Thursday, December 11, 2008

BCE Deal Dies, And What It Means For The Rest Of Us

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The deal that would have seen Canada's largest telco, Bell Canada brought under private ownership of the Ontario Teachers' Pension Plan has fallen apart. While there may be very little effect on most Canadians at first there will be impact further down the road.

In coming troubled times if Bell's bottom line starts sinking, then look for Telus to come back proposing a merger, if Bell doesn't opt to merge with Telus then a hostile takeover would come next. After Bell and Telus unite then it wouldn't be too long before the last two remaining regional telcos, MTS and Sasktel get gobbled up.

While the idea of having a single national telco may scare many consumers, it should be especally worrysome to those that don't have a competitve alternative such as telephone service from a cable company.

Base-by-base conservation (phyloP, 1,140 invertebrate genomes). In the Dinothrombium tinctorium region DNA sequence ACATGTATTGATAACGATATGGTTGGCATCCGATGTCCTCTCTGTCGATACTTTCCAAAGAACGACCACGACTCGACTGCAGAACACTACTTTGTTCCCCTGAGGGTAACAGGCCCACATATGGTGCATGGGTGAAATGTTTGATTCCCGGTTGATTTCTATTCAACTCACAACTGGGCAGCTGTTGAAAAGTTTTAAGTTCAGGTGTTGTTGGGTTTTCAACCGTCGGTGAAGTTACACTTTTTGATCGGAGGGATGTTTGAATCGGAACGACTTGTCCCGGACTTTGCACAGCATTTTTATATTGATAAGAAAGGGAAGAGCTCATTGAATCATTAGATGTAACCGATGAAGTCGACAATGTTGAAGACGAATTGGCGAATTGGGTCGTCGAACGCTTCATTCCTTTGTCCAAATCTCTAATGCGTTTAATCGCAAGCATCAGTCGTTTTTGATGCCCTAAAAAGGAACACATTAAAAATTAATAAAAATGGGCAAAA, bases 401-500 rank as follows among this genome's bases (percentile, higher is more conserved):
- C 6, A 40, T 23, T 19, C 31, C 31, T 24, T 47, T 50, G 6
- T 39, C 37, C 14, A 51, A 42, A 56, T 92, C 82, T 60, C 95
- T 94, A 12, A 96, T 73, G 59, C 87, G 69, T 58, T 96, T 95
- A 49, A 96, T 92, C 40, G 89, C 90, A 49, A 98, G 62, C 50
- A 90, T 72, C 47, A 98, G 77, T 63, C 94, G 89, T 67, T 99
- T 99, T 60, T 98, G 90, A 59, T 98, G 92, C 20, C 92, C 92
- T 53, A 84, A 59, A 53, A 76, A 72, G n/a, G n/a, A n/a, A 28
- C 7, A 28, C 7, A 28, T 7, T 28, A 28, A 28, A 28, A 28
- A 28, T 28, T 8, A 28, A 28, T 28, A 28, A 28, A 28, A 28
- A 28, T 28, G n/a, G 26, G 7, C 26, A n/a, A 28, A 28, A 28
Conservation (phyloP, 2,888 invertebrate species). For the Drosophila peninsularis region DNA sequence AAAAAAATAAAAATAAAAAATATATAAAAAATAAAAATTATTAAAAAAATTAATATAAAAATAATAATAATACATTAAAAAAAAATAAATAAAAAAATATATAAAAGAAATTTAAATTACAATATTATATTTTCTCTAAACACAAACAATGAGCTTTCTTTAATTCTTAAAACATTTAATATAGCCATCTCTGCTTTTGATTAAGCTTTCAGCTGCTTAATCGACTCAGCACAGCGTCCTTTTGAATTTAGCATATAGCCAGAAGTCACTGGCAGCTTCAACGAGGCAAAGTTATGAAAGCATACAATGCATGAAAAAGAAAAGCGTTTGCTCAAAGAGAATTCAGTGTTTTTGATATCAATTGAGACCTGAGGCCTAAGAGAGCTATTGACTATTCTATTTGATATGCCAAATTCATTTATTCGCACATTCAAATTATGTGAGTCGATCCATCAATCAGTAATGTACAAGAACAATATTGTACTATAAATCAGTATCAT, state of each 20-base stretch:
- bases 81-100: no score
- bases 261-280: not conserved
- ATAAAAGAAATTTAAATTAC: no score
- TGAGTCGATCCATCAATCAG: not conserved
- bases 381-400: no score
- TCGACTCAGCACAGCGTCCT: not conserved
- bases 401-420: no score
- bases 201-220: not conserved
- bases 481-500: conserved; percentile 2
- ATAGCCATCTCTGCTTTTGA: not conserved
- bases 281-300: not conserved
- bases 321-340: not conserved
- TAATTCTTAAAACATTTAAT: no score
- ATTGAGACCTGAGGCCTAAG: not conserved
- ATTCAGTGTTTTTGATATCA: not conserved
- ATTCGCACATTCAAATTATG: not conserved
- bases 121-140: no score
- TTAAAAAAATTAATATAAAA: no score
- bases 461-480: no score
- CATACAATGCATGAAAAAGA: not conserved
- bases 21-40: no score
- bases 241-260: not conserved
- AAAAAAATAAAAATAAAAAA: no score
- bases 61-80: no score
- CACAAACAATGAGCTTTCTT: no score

Bell and it's CRTC endorsed traffic shaping is seen as the biggest threat to Net Neutrality in Canada. With Bell as a majority part of a single national telco would practically guarantee Net Neutrality would be a memory without any kind of legislated intervention. That could also mean that in some communities where DSL is the only high speed Internet service is available, moving telephone service to Vonage or some other VoIP service wouldn't be practical or even possible.

With a national monopoly telco becoming a possibility in just a couple of years. It's time to support alternative broadband technologies.

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